A special case of tabular/time-series competitions is financial forecasting competitions. These competitions are notoriously difficult to run. In 2021, the Volatility Prediction competition on Kaggle had a controversial outcome. Rather than using Kaggle’s time-series API, which ensures solutions can’t “peek” at future data, the competition relied on data being shuffled and normalised, with timestamps obfuscated. When some creative competitors managed to reverse-engineer the time ids, the organisers added random noise to the data to try to penalise these unwanted solutions. The Kaggle community wasn’t happy, with the organisers being accused of “changing the test data after the end to manipulate the [leaderboard]” by one Kaggle Grandmaster. The decision was quickly reversed.

The downside of relying on the time-series API and collecting test data after the end of submissions, as was done in all three of Kaggle’s financial forecasting competitions in 2022, is the trade-off between collecting enough test data to overcome noise, and finishing the competition within a reasonable time period. All three competitions used a test period of three months.

Overview of financial forecasting competitions

Competition Train data Universe Data resolution Evaluation metric
G-Research Crypto ~24m rows, ~3GB 14 cryptocurrencies 15 minutes Pearson correlation coefficient
Ubiquant Market Prediction* ~3.1m rows, ~18GB ~ 3,600 “investments” Unclear Pearson correlation coefficient
JPX Stock Price Prediction ~2.4m rows, ~1.3GB 2,000 stocks Daily Sharpe Ratio

* The official Ubiquant dataset was removed from the Kaggle website after the competition, so our data metrics for this competition are taken from this notebook. It is unclear from the data that remains and the descriptions exactly what asset classes are covered or what the frequency of the data is.

All three competitions had a test period of three months.

The JPX competition required participants to rank stocks, and then made buy/sell decisions based on the relative ranking of the stocks (roughly, the top 200 ranked stocks were bought and the bottom 200 sold each day). The Sharpe ratio was then calculated on the result of running this hypothetical trading strategy with each participant’s daily rankings as input.

It appears that the winner of the JPX competition used a simple linear regression model, and may even have had some bugs in the feature generation stage, adding evidence to some participants’ beliefs that the competition involved more than the usual amount of luck, further supported by the fact that the top of the leaderboard was made up almost exclusively of very inexperienced participants. Since the test period involved only 90 independent events (daily rebalances for 3 months), with price moves on any given day being highly correlated across stocks, and a high level of noise, there’s certainly an argument to be made about the test set being too small for any decent predictive method to reliably outperform a merely lucky one.

The Ubiquant and G-Research competitions were more straightforward, and asked participants to directly predict asset returns. G-Research published a blog post following the conclusion of their competition, confirming that “all of our top three used a LightGBM model, though some experimented with other approaches, including neural networks”. We confirmed in writing directly with Meme Lord Capital, the top team in that competition, that they primarily used LightGBM, but also made use of PyTorch, XGBoost, and scikit-learn, and were able to hand-code a number of features using domain knowledge (both team members have professional experience in quant finance). Disclaimer: G-Research is one of the sponsors of this report.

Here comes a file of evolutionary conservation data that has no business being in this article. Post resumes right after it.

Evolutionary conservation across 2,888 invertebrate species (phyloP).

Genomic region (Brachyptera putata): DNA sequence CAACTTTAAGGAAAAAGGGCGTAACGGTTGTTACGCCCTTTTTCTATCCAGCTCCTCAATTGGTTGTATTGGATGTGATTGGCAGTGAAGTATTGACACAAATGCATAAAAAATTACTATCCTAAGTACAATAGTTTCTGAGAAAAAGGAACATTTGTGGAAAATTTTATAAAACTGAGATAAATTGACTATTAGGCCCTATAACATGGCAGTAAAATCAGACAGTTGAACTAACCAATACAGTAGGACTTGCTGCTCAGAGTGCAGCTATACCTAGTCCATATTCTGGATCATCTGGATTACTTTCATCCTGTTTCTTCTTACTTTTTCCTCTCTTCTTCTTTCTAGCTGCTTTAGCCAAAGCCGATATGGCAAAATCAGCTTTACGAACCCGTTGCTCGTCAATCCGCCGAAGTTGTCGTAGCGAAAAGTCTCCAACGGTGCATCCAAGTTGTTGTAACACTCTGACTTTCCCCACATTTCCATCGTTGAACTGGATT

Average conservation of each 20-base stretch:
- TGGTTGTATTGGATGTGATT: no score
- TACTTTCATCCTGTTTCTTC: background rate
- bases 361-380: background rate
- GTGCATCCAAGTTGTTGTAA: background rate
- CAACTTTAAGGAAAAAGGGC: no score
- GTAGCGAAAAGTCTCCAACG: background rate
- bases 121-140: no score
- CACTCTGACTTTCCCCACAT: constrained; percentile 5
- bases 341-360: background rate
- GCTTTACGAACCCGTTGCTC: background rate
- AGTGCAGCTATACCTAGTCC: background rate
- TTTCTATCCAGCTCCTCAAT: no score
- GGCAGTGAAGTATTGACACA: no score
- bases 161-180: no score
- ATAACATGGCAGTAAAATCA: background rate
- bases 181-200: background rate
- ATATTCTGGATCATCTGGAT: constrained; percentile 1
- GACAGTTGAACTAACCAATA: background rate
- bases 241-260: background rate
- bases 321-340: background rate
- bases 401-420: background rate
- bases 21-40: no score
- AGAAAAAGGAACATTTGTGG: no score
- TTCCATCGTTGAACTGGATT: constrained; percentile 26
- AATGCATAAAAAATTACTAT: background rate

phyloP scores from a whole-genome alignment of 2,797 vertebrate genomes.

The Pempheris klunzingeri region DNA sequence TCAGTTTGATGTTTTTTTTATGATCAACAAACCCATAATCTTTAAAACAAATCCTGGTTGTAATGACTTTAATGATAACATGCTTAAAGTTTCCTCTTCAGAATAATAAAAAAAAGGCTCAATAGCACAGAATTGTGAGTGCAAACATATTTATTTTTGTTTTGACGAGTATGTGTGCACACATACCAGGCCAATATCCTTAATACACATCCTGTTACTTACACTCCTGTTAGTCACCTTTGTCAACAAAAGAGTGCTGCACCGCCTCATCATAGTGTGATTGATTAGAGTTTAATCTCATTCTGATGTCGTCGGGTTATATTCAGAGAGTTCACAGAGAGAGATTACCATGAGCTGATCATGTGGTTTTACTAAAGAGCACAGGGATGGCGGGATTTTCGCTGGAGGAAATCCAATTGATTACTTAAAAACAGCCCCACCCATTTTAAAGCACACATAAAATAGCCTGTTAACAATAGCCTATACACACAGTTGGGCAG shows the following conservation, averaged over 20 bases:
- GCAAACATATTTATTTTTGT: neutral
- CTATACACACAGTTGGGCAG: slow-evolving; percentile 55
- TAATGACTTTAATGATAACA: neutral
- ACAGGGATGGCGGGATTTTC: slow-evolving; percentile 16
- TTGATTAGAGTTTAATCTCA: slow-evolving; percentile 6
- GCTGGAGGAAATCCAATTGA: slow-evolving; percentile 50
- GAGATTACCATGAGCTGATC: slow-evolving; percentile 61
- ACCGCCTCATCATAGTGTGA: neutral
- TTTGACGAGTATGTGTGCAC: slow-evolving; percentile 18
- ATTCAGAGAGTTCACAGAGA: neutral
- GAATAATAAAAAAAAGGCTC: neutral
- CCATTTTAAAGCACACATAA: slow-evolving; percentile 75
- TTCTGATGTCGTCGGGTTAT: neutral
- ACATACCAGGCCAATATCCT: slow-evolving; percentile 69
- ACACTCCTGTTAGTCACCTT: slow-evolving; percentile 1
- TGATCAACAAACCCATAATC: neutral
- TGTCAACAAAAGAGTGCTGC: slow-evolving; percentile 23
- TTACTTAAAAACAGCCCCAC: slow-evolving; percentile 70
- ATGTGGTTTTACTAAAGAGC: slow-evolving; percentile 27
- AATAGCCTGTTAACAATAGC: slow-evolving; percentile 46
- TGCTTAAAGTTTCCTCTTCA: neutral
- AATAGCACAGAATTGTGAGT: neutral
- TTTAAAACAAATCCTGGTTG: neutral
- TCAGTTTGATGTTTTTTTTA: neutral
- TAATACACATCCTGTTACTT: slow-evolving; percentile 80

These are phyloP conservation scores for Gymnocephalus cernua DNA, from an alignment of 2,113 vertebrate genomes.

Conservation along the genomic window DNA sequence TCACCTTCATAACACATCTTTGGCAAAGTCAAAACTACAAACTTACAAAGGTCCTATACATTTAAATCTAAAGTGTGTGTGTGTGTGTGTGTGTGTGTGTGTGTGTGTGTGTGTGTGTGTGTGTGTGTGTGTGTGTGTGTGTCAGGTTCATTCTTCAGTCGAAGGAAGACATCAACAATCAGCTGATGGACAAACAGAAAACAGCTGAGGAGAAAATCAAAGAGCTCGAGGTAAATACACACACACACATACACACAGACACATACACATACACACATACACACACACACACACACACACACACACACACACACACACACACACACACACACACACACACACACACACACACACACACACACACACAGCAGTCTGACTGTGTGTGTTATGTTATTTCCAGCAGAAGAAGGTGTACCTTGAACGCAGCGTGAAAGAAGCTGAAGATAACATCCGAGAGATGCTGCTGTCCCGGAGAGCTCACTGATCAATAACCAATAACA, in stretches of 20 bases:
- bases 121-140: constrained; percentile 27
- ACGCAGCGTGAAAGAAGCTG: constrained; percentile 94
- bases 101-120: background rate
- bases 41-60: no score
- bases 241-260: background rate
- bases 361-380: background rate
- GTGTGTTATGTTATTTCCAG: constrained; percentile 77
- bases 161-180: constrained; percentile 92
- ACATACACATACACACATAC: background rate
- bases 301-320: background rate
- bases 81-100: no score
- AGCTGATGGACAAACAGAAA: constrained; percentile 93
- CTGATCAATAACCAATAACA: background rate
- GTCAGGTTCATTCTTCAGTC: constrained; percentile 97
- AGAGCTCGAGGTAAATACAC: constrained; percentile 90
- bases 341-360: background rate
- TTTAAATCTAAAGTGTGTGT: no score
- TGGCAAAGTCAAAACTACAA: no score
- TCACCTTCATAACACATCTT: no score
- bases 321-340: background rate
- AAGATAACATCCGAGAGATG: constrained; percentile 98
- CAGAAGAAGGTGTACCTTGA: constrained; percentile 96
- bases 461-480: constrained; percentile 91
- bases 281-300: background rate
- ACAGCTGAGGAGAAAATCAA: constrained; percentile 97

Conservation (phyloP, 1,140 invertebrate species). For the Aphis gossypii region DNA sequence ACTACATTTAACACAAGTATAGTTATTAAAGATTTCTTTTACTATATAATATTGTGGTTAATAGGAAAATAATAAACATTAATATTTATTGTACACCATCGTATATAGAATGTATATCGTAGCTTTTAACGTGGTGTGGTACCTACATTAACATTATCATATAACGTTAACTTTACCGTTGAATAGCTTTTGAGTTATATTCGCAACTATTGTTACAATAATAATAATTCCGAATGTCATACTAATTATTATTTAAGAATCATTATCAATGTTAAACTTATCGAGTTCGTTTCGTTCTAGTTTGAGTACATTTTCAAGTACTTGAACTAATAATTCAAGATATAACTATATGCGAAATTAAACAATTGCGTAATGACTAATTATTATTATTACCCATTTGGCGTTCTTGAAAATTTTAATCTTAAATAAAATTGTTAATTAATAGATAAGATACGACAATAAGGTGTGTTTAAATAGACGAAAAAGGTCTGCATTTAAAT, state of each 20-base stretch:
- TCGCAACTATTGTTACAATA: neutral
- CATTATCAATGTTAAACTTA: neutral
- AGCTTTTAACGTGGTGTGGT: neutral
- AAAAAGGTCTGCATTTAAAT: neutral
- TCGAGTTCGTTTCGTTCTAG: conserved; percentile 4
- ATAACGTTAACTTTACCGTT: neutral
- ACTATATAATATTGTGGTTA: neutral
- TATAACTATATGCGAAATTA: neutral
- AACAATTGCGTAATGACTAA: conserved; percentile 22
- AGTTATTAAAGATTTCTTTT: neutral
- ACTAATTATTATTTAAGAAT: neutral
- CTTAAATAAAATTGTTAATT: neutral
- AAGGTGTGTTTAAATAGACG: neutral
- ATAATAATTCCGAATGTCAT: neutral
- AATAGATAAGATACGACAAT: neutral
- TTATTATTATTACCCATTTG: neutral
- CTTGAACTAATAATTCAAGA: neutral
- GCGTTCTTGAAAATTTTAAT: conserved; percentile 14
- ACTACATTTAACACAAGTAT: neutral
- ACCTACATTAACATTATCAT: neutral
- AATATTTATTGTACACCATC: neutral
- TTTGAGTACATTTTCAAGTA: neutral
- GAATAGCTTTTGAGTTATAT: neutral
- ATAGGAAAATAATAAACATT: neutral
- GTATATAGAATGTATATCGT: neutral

The winners of the Ubiquant competition published a summary of their approach as a Kaggle Discussion. They used heavy feature engineering with an ensemble of a LightGBM model and TabNet, a deep neural net architecture based on an attention mechanism similar to that used by Transformer models.

Overview of tabular competition solutions

Competition Winning approach Winning modelling packages
Air Quality Prediction (PM25) GBDT + Linear Regression XGBoost, Catboost, LightGBM, Scikit-Learn
Air Quality Prediction (NO2) GBDT + NN LightGBM, PyTorch-Lightning
Alvin Transaction Classification GBDT Catboost, LightGBM, XGBoost, Scikit-Learn
Amex Default Prediction GBDT + GRU LightGBM, PyTorch
JPX Stock Price Prediction Linear Regression Scikit-Learn
Mars Spectrometry (EGA) CNN/RNN/Transformer PyTorch
Mars Spectrometry (GCMS) CNN, Transformer PyTorch
NASA Airport Configuration GBDT Catboost
G-Research Crypto GBDT + NN LightGBM
Ubiquant Market Prediction GBDT + TabNet LightGBM + PyTorch/TensorFlow

While we’ve half-seriously scored GBDTs as “winning” on “pure” tabular data, in reality it’s very rare to be dealing with pure tabular data that doesn’t have any other kind of structure - like the spatial dimensions in the air quality prediction competitions, or the time series elements in the other competitions. If specific neural net architectures can impose an inductive bias that helps exploit this structure, then they’re clearly adding value! One thing we can say is that the dream of picking the correct neural net architecture for a problem and having it “discover” all the relevant features is probably not quite here yet - since creative feature generation seemed to be a key element of all the winning solutions for these tabular competitions.

Another noticeable point is how many winners used an ensemble of both GBDTs and neural nets - suggesting that trying to figure out which out of the two is “best” is the wrong question if the goal is maximising predictive power. While this kind of approach seems to do well in competitive machine learning, the additional complexity and varying inference requirements for different types of models like this might make this approach less suited to production use cases.

To sum up:

GBDTs still win at pure tabular data.

Neural nets can outperform when there is structure to be exploited.

Ensembles of GBDTs and neural nets are probably best.

LightGBM is now the most popular GBDT library among winners.

Read the full report for more insights